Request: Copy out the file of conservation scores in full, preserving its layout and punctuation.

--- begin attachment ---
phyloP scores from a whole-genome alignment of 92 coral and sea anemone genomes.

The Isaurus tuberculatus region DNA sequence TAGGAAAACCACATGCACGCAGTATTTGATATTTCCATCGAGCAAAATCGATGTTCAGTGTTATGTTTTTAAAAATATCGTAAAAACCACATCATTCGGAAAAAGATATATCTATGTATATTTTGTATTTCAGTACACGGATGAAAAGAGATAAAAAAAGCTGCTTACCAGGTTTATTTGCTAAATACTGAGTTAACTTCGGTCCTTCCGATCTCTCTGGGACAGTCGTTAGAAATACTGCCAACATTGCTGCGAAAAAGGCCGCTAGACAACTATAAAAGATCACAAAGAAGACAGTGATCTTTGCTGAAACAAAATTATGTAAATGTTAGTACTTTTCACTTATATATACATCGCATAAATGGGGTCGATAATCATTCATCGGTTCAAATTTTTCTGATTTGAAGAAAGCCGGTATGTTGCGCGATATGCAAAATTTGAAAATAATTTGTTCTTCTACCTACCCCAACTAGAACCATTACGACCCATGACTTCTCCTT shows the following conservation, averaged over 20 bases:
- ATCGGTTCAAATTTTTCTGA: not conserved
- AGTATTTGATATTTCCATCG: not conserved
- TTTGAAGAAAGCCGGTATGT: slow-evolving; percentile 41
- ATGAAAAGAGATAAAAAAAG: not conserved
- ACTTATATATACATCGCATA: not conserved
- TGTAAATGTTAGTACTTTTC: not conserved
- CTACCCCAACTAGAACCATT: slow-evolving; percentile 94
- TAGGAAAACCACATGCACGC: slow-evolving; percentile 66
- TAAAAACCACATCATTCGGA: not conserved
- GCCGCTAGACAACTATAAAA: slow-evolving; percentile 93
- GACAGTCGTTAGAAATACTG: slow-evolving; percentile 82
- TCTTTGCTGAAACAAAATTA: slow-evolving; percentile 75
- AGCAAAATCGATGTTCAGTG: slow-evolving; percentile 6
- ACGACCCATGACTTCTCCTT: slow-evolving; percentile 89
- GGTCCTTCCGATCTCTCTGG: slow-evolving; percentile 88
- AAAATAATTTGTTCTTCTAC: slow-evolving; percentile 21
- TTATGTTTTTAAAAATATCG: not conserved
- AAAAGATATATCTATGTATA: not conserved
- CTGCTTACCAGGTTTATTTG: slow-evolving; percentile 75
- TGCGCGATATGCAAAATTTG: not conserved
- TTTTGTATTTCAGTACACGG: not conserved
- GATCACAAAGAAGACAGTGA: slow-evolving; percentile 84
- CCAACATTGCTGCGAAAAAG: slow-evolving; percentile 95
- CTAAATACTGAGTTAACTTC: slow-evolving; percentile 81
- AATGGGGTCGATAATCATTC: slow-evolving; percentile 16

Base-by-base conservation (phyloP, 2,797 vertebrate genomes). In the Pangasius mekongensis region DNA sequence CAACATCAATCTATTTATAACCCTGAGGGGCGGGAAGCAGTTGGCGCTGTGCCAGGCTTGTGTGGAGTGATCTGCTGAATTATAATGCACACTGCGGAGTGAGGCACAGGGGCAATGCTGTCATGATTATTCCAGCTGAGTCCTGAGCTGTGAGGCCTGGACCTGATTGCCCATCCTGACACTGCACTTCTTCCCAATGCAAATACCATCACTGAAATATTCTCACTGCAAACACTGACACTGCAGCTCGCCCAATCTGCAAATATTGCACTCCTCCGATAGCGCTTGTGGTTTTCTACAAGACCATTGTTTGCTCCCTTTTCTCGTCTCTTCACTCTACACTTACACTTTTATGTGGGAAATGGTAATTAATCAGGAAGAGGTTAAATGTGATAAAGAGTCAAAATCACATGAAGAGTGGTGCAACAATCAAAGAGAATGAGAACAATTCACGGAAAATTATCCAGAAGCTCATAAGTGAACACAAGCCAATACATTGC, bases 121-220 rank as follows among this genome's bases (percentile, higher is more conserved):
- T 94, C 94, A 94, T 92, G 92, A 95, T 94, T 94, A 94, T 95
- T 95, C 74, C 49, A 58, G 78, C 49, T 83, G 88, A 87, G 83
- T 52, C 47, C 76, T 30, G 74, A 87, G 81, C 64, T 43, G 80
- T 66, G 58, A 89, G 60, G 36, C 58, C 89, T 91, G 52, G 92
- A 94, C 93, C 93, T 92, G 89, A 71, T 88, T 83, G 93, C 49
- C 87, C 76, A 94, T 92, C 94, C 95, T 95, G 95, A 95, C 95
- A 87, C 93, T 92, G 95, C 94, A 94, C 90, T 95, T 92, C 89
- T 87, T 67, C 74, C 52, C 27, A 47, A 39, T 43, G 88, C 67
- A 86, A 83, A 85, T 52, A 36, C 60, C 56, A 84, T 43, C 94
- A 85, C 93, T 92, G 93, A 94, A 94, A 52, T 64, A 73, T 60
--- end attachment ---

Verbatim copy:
phyloP scores from a whole-genome alignment of 92 coral and sea anemone genomes.

The Isaurus tuberculatus region DNA sequence TAGGAAAACCACATGCACGCAGTATTTGATATTTCCATCGAGCAAAATCGATGTTCAGTGTTATGTTTTTAAAAATATCGTAAAAACCACATCATTCGGAAAAAGATATATCTATGTATATTTTGTATTTCAGTACACGGATGAAAAGAGATAAAAAAAGCTGCTTACCAGGTTTATTTGCTAAATACTGAGTTAACTTCGGTCCTTCCGATCTCTCTGGGACAGTCGTTAGAAATACTGCCAACATTGCTGCGAAAAAGGCCGCTAGACAACTATAAAAGATCACAAAGAAGACAGTGATCTTTGCTGAAACAAAATTATGTAAATGTTAGTACTTTTCACTTATATATACATCGCATAAATGGGGTCGATAATCATTCATCGGTTCAAATTTTTCTGATTTGAAGAAAGCCGGTATGTTGCGCGATATGCAAAATTTGAAAATAATTTGTTCTTCTACCTACCCCAACTAGAACCATTACGACCCATGACTTCTCCTT shows the following conservation, averaged over 20 bases:
- ATCGGTTCAAATTTTTCTGA: not conserved
- AGTATTTGATATTTCCATCG: not conserved
- TTTGAAGAAAGCCGGTATGT: slow-evolving; percentile 41
- ATGAAAAGAGATAAAAAAAG: not conserved
- ACTTATATATACATCGCATA: not conserved
- TGTAAATGTTAGTACTTTTC: not conserved
- CTACCCCAACTAGAACCATT: slow-evolving; percentile 94
- TAGGAAAACCACATGCACGC: slow-evolving; percentile 66
- TAAAAACCACATCATTCGGA: not conserved
- GCCGCTAGACAACTATAAAA: slow-evolving; percentile 93
- GACAGTCGTTAGAAATACTG: slow-evolving; percentile 82
- TCTTTGCTGAAACAAAATTA: slow-evolving; percentile 75
- AGCAAAATCGATGTTCAGTG: slow-evolving; percentile 6
- ACGACCCATGACTTCTCCTT: slow-evolving; percentile 89
- GGTCCTTCCGATCTCTCTGG: slow-evolving; percentile 88
- AAAATAATTTGTTCTTCTAC: slow-evolving; percentile 21
- TTATGTTTTTAAAAATATCG: not conserved
- AAAAGATATATCTATGTATA: not conserved
- CTGCTTACCAGGTTTATTTG: slow-evolving; percentile 75
- TGCGCGATATGCAAAATTTG: not conserved
- TTTTGTATTTCAGTACACGG: not conserved
- GATCACAAAGAAGACAGTGA: slow-evolving; percentile 84
- CCAACATTGCTGCGAAAAAG: slow-evolving; percentile 95
- CTAAATACTGAGTTAACTTC: slow-evolving; percentile 81
- AATGGGGTCGATAATCATTC: slow-evolving; percentile 16

Base-by-base conservation (phyloP, 2,797 vertebrate genomes). In the Pangasius mekongensis region DNA sequence CAACATCAATCTATTTATAACCCTGAGGGGCGGGAAGCAGTTGGCGCTGTGCCAGGCTTGTGTGGAGTGATCTGCTGAATTATAATGCACACTGCGGAGTGAGGCACAGGGGCAATGCTGTCATGATTATTCCAGCTGAGTCCTGAGCTGTGAGGCCTGGACCTGATTGCCCATCCTGACACTGCACTTCTTCCCAATGCAAATACCATCACTGAAATATTCTCACTGCAAACACTGACACTGCAGCTCGCCCAATCTGCAAATATTGCACTCCTCCGATAGCGCTTGTGGTTTTCTACAAGACCATTGTTTGCTCCCTTTTCTCGTCTCTTCACTCTACACTTACACTTTTATGTGGGAAATGGTAATTAATCAGGAAGAGGTTAAATGTGATAAAGAGTCAAAATCACATGAAGAGTGGTGCAACAATCAAAGAGAATGAGAACAATTCACGGAAAATTATCCAGAAGCTCATAAGTGAACACAAGCCAATACATTGC, bases 121-220 rank as follows among this genome's bases (percentile, higher is more conserved):
- T 94, C 94, A 94, T 92, G 92, A 95, T 94, T 94, A 94, T 95
- T 95, C 74, C 49, A 58, G 78, C 49, T 83, G 88, A 87, G 83
- T 52, C 47, C 76, T 30, G 74, A 87, G 81, C 64, T 43, G 80
- T 66, G 58, A 89, G 60, G 36, C 58, C 89, T 91, G 52, G 92
- A 94, C 93, C 93, T 92, G 89, A 71, T 88, T 83, G 93, C 49
- C 87, C 76, A 94, T 92, C 94, C 95, T 95, G 95, A 95, C 95
- A 87, C 93, T 92, G 95, C 94, A 94, C 90, T 95, T 92, C 89
- T 87, T 67, C 74, C 52, C 27, A 47, A 39, T 43, G 88, C 67
- A 86, A 83, A 85, T 52, A 36, C 60, C 56, A 84, T 43, C 94
- A 85, C 93, T 92, G 93, A 94, A 94, A 52, T 64, A 73, T 60